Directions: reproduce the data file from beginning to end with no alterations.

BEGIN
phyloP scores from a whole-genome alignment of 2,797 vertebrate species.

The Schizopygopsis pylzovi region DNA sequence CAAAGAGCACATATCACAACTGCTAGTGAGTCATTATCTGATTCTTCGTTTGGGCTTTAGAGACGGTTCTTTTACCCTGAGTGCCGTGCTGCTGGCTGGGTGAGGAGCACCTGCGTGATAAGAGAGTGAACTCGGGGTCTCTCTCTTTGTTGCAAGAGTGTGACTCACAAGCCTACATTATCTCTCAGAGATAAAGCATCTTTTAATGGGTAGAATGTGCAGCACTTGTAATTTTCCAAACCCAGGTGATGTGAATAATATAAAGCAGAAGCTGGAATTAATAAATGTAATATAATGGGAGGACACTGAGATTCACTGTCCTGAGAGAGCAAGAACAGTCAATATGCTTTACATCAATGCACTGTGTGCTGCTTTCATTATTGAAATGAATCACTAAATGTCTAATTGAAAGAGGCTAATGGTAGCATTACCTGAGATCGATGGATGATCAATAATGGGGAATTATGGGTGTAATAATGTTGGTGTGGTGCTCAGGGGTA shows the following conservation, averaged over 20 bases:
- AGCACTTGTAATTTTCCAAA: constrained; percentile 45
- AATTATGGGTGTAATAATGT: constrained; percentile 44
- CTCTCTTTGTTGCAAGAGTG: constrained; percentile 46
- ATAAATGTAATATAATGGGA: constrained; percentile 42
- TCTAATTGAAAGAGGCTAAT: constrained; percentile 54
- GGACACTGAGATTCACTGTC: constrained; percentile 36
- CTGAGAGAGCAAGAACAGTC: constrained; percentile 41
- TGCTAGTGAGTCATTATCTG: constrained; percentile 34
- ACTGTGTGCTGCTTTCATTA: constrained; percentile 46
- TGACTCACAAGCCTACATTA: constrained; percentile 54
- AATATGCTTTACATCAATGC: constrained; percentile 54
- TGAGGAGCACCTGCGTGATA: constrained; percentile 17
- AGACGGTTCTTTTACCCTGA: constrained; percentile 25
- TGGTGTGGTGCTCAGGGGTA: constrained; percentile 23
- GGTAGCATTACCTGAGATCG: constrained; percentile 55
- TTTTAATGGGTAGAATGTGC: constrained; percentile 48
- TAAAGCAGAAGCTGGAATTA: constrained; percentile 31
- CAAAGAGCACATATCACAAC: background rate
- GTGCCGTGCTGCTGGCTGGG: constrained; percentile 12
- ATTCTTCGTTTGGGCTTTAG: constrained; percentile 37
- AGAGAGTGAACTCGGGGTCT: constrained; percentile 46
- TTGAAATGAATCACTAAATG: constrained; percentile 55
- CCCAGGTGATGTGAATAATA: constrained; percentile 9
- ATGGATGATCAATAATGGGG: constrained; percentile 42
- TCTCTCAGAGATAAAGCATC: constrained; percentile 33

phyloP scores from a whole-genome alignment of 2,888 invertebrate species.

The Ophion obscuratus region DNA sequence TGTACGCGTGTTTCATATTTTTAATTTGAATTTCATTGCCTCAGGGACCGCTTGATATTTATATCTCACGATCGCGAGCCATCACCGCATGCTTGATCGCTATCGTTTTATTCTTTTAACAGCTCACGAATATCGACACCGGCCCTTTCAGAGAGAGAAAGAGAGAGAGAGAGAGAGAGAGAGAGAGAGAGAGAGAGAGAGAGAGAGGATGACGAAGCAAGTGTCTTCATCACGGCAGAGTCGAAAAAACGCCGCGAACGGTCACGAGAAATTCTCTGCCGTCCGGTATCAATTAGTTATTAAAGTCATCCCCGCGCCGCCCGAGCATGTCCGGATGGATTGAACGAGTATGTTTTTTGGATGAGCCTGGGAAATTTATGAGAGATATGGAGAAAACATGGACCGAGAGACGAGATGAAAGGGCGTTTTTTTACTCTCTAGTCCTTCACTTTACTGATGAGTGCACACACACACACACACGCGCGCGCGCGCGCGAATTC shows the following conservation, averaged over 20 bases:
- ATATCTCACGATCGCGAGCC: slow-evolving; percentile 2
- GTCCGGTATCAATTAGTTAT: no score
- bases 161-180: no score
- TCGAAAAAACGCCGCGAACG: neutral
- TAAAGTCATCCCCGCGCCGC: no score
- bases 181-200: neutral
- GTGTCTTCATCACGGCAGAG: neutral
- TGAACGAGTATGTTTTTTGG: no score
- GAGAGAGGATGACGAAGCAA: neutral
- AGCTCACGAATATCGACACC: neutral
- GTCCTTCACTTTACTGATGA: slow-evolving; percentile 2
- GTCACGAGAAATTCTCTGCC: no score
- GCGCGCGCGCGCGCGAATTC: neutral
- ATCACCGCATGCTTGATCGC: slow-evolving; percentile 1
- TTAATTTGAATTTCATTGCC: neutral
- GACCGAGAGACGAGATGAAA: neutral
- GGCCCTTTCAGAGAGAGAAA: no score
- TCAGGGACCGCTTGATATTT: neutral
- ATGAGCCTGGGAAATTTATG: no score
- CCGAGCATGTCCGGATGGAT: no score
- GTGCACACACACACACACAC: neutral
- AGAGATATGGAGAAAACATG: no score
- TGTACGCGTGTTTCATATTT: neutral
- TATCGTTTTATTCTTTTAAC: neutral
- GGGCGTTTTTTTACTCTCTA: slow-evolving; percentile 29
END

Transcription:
phyloP scores from a whole-genome alignment of 2,797 vertebrate species.

The Schizopygopsis pylzovi region DNA sequence CAAAGAGCACATATCACAACTGCTAGTGAGTCATTATCTGATTCTTCGTTTGGGCTTTAGAGACGGTTCTTTTACCCTGAGTGCCGTGCTGCTGGCTGGGTGAGGAGCACCTGCGTGATAAGAGAGTGAACTCGGGGTCTCTCTCTTTGTTGCAAGAGTGTGACTCACAAGCCTACATTATCTCTCAGAGATAAAGCATCTTTTAATGGGTAGAATGTGCAGCACTTGTAATTTTCCAAACCCAGGTGATGTGAATAATATAAAGCAGAAGCTGGAATTAATAAATGTAATATAATGGGAGGACACTGAGATTCACTGTCCTGAGAGAGCAAGAACAGTCAATATGCTTTACATCAATGCACTGTGTGCTGCTTTCATTATTGAAATGAATCACTAAATGTCTAATTGAAAGAGGCTAATGGTAGCATTACCTGAGATCGATGGATGATCAATAATGGGGAATTATGGGTGTAATAATGTTGGTGTGGTGCTCAGGGGTA shows the following conservation, averaged over 20 bases:
- AGCACTTGTAATTTTCCAAA: constrained; percentile 45
- AATTATGGGTGTAATAATGT: constrained; percentile 44
- CTCTCTTTGTTGCAAGAGTG: constrained; percentile 46
- ATAAATGTAATATAATGGGA: constrained; percentile 42
- TCTAATTGAAAGAGGCTAAT: constrained; percentile 54
- GGACACTGAGATTCACTGTC: constrained; percentile 36
- CTGAGAGAGCAAGAACAGTC: constrained; percentile 41
- TGCTAGTGAGTCATTATCTG: constrained; percentile 34
- ACTGTGTGCTGCTTTCATTA: constrained; percentile 46
- TGACTCACAAGCCTACATTA: constrained; percentile 54
- AATATGCTTTACATCAATGC: constrained; percentile 54
- TGAGGAGCACCTGCGTGATA: constrained; percentile 17
- AGACGGTTCTTTTACCCTGA: constrained; percentile 25
- TGGTGTGGTGCTCAGGGGTA: constrained; percentile 23
- GGTAGCATTACCTGAGATCG: constrained; percentile 55
- TTTTAATGGGTAGAATGTGC: constrained; percentile 48
- TAAAGCAGAAGCTGGAATTA: constrained; percentile 31
- CAAAGAGCACATATCACAAC: background rate
- GTGCCGTGCTGCTGGCTGGG: constrained; percentile 12
- ATTCTTCGTTTGGGCTTTAG: constrained; percentile 37
- AGAGAGTGAACTCGGGGTCT: constrained; percentile 46
- TTGAAATGAATCACTAAATG: constrained; percentile 55
- CCCAGGTGATGTGAATAATA: constrained; percentile 9
- ATGGATGATCAATAATGGGG: constrained; percentile 42
- TCTCTCAGAGATAAAGCATC: constrained; percentile 33

phyloP scores from a whole-genome alignment of 2,888 invertebrate species.

The Ophion obscuratus region DNA sequence TGTACGCGTGTTTCATATTTTTAATTTGAATTTCATTGCCTCAGGGACCGCTTGATATTTATATCTCACGATCGCGAGCCATCACCGCATGCTTGATCGCTATCGTTTTATTCTTTTAACAGCTCACGAATATCGACACCGGCCCTTTCAGAGAGAGAAAGAGAGAGAGAGAGAGAGAGAGAGAGAGAGAGAGAGAGAGAGAGAGAGGATGACGAAGCAAGTGTCTTCATCACGGCAGAGTCGAAAAAACGCCGCGAACGGTCACGAGAAATTCTCTGCCGTCCGGTATCAATTAGTTATTAAAGTCATCCCCGCGCCGCCCGAGCATGTCCGGATGGATTGAACGAGTATGTTTTTTGGATGAGCCTGGGAAATTTATGAGAGATATGGAGAAAACATGGACCGAGAGACGAGATGAAAGGGCGTTTTTTTACTCTCTAGTCCTTCACTTTACTGATGAGTGCACACACACACACACACGCGCGCGCGCGCGCGAATTC shows the following conservation, averaged over 20 bases:
- ATATCTCACGATCGCGAGCC: slow-evolving; percentile 2
- GTCCGGTATCAATTAGTTAT: no score
- bases 161-180: no score
- TCGAAAAAACGCCGCGAACG: neutral
- TAAAGTCATCCCCGCGCCGC: no score
- bases 181-200: neutral
- GTGTCTTCATCACGGCAGAG: neutral
- TGAACGAGTATGTTTTTTGG: no score
- GAGAGAGGATGACGAAGCAA: neutral
- AGCTCACGAATATCGACACC: neutral
- GTCCTTCACTTTACTGATGA: slow-evolving; percentile 2
- GTCACGAGAAATTCTCTGCC: no score
- GCGCGCGCGCGCGCGAATTC: neutral
- ATCACCGCATGCTTGATCGC: slow-evolving; percentile 1
- TTAATTTGAATTTCATTGCC: neutral
- GACCGAGAGACGAGATGAAA: neutral
- GGCCCTTTCAGAGAGAGAAA: no score
- TCAGGGACCGCTTGATATTT: neutral
- ATGAGCCTGGGAAATTTATG: no score
- CCGAGCATGTCCGGATGGAT: no score
- GTGCACACACACACACACAC: neutral
- AGAGATATGGAGAAAACATG: no score
- TGTACGCGTGTTTCATATTT: neutral
- TATCGTTTTATTCTTTTAAC: neutral
- GGGCGTTTTTTTACTCTCTA: slow-evolving; percentile 29